Passionate Ambivalence

January 2011

Earlier today, Kyle Baxter posted something interesting on Twitter:

The world’s information in your pocket makes the world a little less awe-inspiring and mysterious.

Kyle’s a great tech writer precisely because he’s capable of saying stuff like this. He might refer to the iPhone 4 as a “piece of art”, but he’s also capable of recognising that the iPhone might simultaneously work to make our lives, in several tiny ways, just that little bit worse. Kyle notices these contradictions. In fact, I think his writing is driven by the need to make sense of them.

Not all tech writers are like Kyle. Just take a gander at a site like Gizmodo, or Engadget, most computer magazines, or the tech pages of your city’s paper, and you begin to notice a pattern: technology journalism, for the most part, is myopic and lightweight. Most technology supplements read like shopping lists, and it seems like most tech writers see themselves as consumption advisors, their primary role being to pimp out the sleekest, shiniest new gadgetry. Instead of analysing a device with reference to any kind of wider socio-cultural context, gadget reviewers tend to focus on build quality and tech specs: arguably the least important stuff in a “big picture” sense.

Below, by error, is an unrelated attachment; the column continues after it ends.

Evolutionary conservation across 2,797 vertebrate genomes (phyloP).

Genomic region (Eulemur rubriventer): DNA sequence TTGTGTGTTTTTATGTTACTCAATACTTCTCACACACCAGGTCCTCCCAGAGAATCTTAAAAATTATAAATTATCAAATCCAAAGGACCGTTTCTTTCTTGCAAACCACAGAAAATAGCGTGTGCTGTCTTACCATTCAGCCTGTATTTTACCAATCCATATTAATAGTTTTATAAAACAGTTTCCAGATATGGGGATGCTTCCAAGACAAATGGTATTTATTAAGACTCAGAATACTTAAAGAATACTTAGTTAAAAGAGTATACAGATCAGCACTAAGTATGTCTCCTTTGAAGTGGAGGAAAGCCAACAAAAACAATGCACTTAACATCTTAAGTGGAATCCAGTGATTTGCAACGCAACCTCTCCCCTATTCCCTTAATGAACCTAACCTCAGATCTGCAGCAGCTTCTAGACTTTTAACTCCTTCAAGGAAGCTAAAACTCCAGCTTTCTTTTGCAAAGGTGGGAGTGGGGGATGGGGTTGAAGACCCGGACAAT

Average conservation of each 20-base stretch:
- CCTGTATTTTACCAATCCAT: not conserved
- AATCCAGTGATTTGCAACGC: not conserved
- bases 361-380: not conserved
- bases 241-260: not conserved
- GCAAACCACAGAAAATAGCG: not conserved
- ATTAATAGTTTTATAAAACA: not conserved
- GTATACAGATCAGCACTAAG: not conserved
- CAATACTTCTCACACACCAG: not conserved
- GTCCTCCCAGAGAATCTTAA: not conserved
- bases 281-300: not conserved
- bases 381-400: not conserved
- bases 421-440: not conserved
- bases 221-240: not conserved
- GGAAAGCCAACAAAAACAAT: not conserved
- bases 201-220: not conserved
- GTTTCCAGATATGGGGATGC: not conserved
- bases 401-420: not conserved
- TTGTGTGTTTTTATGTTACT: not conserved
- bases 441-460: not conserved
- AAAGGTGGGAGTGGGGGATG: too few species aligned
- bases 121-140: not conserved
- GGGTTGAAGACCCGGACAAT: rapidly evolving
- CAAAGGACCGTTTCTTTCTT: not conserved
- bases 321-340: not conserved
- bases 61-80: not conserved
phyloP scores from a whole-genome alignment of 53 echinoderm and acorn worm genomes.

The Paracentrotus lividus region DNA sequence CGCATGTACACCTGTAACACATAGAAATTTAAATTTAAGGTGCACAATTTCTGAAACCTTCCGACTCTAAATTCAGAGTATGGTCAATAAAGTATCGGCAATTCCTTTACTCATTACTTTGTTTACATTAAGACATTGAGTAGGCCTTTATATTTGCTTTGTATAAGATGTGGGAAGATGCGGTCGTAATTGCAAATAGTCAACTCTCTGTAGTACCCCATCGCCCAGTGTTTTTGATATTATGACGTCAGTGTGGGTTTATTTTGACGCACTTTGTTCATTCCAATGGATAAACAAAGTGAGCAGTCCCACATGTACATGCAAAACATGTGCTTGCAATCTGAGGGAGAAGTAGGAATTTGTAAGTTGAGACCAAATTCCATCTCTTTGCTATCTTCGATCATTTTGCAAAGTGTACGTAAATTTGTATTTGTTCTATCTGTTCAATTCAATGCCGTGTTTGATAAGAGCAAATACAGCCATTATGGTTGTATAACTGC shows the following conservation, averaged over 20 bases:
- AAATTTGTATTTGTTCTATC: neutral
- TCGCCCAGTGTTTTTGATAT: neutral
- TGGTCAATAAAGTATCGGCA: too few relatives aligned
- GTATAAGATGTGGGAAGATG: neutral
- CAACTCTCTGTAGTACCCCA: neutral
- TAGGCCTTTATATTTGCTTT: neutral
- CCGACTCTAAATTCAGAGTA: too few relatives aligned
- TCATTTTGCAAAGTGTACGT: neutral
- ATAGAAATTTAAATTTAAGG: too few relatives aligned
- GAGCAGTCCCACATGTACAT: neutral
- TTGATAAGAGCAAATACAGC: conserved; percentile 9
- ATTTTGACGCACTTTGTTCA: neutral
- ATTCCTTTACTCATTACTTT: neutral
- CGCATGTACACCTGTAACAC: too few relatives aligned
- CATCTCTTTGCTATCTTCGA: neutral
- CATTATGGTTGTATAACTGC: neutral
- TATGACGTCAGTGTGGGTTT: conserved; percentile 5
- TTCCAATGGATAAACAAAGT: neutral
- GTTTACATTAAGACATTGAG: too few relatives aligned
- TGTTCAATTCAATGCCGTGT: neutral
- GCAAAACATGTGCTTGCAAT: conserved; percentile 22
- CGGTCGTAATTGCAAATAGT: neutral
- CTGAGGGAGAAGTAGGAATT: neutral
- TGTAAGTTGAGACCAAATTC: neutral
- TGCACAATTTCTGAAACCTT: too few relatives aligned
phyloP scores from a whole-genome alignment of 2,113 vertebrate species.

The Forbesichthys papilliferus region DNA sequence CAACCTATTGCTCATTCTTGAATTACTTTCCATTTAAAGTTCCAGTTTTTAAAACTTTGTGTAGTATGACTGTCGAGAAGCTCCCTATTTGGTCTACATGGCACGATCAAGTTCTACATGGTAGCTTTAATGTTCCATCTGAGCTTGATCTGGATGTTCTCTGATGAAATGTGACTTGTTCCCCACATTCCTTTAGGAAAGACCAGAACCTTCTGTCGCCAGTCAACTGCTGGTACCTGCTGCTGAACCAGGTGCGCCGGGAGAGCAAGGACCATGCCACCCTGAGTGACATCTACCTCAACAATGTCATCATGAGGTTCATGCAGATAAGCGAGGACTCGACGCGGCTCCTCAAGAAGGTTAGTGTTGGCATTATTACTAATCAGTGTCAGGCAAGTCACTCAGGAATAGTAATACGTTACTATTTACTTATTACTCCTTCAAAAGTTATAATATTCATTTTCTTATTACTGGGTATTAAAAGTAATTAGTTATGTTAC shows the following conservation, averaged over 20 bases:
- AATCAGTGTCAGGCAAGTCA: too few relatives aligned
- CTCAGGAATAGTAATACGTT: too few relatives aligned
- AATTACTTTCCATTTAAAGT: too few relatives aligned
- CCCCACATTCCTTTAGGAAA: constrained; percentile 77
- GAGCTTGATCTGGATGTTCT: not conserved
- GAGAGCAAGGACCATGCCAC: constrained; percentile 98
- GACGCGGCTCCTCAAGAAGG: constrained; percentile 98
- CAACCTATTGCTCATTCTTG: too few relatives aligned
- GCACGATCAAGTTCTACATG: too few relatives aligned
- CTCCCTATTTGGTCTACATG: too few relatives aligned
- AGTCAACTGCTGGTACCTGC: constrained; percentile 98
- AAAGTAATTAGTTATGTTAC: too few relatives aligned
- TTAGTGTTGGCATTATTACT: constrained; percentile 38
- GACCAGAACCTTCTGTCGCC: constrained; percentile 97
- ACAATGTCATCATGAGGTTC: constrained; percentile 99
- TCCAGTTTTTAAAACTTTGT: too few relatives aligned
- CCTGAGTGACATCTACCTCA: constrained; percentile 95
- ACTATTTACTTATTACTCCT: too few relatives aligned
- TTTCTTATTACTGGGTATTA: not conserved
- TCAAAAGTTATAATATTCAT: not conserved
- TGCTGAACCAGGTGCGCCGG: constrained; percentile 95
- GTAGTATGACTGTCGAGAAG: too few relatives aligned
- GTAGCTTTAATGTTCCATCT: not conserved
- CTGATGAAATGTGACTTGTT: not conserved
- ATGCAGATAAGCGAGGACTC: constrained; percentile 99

When Zadie Smith’s critical article on Facebook came out last November, it spread like wildfire. The reason? Zadie wrote as neither technology zealot nor Luddite, and she took a step back, to see Facebook for what it is: not just a website, but the precipitant for our changing definition of self-hood. Instead of zooming in close on the latest features, or accepting the conventional “technology is either good or evil” dichotomy, Zadie simply did her best to understand. Zadie’s piece started a discussion because it offered no clear conclusion, and no easy answers. As such, it was impossible to disregard.

I’m convinced that the best writers need to be fundamentally, passionately ambivalent about their primary topic of interest. Writing from a position of ambivalence means a writer is still unsure about their position, and having no certain position means a writer is less concerned about argument than exploration.

I’m passionately ambivalent about technology. My excitement about where things are going is balanced equally by my anxiety. That might sound awfully unpleasant, but it’s a powerful feeling. The more I think about technology – the more I focus in on the contradictions – the more ambivalent I become. I’ve got no philosophy to sell, nothing to argue. I’m just here to think, and write, and dig deeper.